It wasn’t all that long ago – though it seems that way, admittedly, with the never-ending flood of Trumpian news – that I was prepared to acknowledge that President Donald Trump actually has a few good ideas. Or at least one.
It was a Tuesday morning. The new president was about to go into a meeting with chief executives from Johnson & Johnson, Merck and a handful of other major pharma companies. During his campaign, he often said that if he were elected, the federal government would start negotiating with the drug companies over the prices Medicare and Medicaid had to pay for drugs – something it’s now prevented from doing by statute. This is an issue that resonated with most Americans, the majority of whom want the government to do something about high drug prices.
Along with The Wall and the Return of Manufacturing, this appeared to be one of his core issues. And unlike some other campaign issues, it didn’t fade away after the election. Pharma companies were “getting away with murder,” he said Jan. 10, because they “had a lot of lobbyists and a lot of power.”
Which is completely true. In 2003, when Congress passed the massive Part D Medicare prescription-drug benefit, Big Pharma was able to get a provision in the bill banning the Centers for Medicare and Medicaid Services from negotiating directly with drug companies to set prices, as advanced countries tend to do.
At the time, the drug-company strategy of drastically increasing drug prices was in its formative stage. For well over a decade, Big Pharma wallowed in the profits generated by multi-billion dollar blockbusters like Lipitor and Viagra.
But as blockbusters grew scarce, companies needed to find new ways to make money and keep the stock price rising. Thus began the practice of bringing cancer drugs to market with annual price tags of $100,000 or more; buying up cheap generic drugs and turning them into expensive generic drugs; paying competitors to keep their drugs off the market to maintain monopoly prices; and so on.
Inevitably, the cost of drugs started eating up an ever larger share of overall medical costs; it’s now over $350 billion annually, which is about 10 percent of what the government calls the “national health expenditure.” Indeed, drug sales are close to 2 percent of gross domestic product, according to a recent report by Ravi Mehrotra of MTS Health Partners.
And all the while, the Medicare-Medicaid complex, the country’s largest buyer of prescription drugs and therefore the entity with the most leverage to influence prices, has been forced to sit on the sidelines and let private insurance companies negotiate prices, which the government then has to accept.
So yes, Trump’s idea of allowing the government to negotiate on behalf of its beneficiaries is a good one. Although the president appears to have pulled the $300 billion in savings out of thin air, it would indeed save significant sums. Mehrotra suggests that the government could save $16 billion if Medicare Part D prices were negotiated.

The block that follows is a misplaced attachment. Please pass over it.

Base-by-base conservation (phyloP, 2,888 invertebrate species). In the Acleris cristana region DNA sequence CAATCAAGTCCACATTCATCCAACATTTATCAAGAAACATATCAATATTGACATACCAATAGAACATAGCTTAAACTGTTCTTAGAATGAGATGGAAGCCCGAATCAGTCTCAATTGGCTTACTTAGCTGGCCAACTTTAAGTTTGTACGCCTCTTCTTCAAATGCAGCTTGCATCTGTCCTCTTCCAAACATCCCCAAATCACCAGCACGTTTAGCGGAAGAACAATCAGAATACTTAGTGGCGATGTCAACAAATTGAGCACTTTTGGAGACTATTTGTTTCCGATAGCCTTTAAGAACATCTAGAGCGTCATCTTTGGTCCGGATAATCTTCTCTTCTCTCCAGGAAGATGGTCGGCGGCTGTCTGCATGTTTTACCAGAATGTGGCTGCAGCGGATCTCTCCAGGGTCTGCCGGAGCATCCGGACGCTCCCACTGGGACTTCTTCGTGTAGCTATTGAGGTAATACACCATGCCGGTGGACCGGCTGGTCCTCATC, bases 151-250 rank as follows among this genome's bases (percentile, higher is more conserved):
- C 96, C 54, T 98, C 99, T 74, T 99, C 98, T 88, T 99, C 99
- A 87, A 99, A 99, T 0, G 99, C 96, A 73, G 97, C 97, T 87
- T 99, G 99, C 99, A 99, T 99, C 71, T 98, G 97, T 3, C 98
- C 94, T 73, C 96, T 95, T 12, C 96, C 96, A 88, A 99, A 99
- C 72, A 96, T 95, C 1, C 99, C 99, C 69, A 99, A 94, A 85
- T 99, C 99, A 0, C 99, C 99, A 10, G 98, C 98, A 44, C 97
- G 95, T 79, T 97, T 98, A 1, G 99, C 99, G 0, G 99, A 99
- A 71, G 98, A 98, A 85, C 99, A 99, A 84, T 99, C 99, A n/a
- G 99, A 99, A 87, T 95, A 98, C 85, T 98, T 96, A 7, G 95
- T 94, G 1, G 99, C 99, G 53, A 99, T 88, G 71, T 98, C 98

There would be three other benefits: insurance companies and consumers would save money because insurers would probably use the negotiated Medicare price as their baseline. Companies would have a harder time raising prices as much as they’ve done during the last decade because the government would push back harder than the insurance companies do. And there’d no longer be an absurd, opaque system of behind-the-scenes rebates and other deals that now make it impossible to know the real price of a drug.
“It wouldn’t be simple,” said Don Berwick, who was the Centers for Medicare and Medicaid administrator in 2010 and 2011. To cite one example, “CMS would have to have a formulary, like the insurance companies, so it could steer beneficiaries to a cheaper alternative if need be,” Berwick said. Still, he added, it was something the government could accomplish if it wanted.
Anyway, back to the meeting. Trump goes into it as powerful as he’ll ever be. The executives are scared of him (What if he tweets?!) The Republicans in Congress want to mollify him so they can get their tax cuts. Although both the executives and the Republicans oppose empowering CMS to negotiate drug prices, it’s possible – it really is! – that he could make it happen if he moves quickly.
“We have to get prices down,” he says at the beginning of the meeting with cameras rolling. “We have no choice.”
Then the doors were closed. When they opened again, Trump had not only abandoned his promise to use the government’s bargaining power to bring down drug prices, he was now totally against it!
“I’ll oppose anything that makes it harder for smaller, younger companies to take the risk of bringing their product to a vibrantly competitive market,” he said, according to the pool reporter. “That includes price-fixing by the biggest dog in the market, Medicare, which is what’s happening.” (Yes, he accused an agency that has no power to negotiate prices of “price fixing.”)
And so it was that after one meeting with pharma CEOs, Trump was turned around on his one good idea and embraced instead yet another nonsensical one. Sigh. And now back to our regularly scheduled programming.
Joe Nocera writes for Bloomberg View.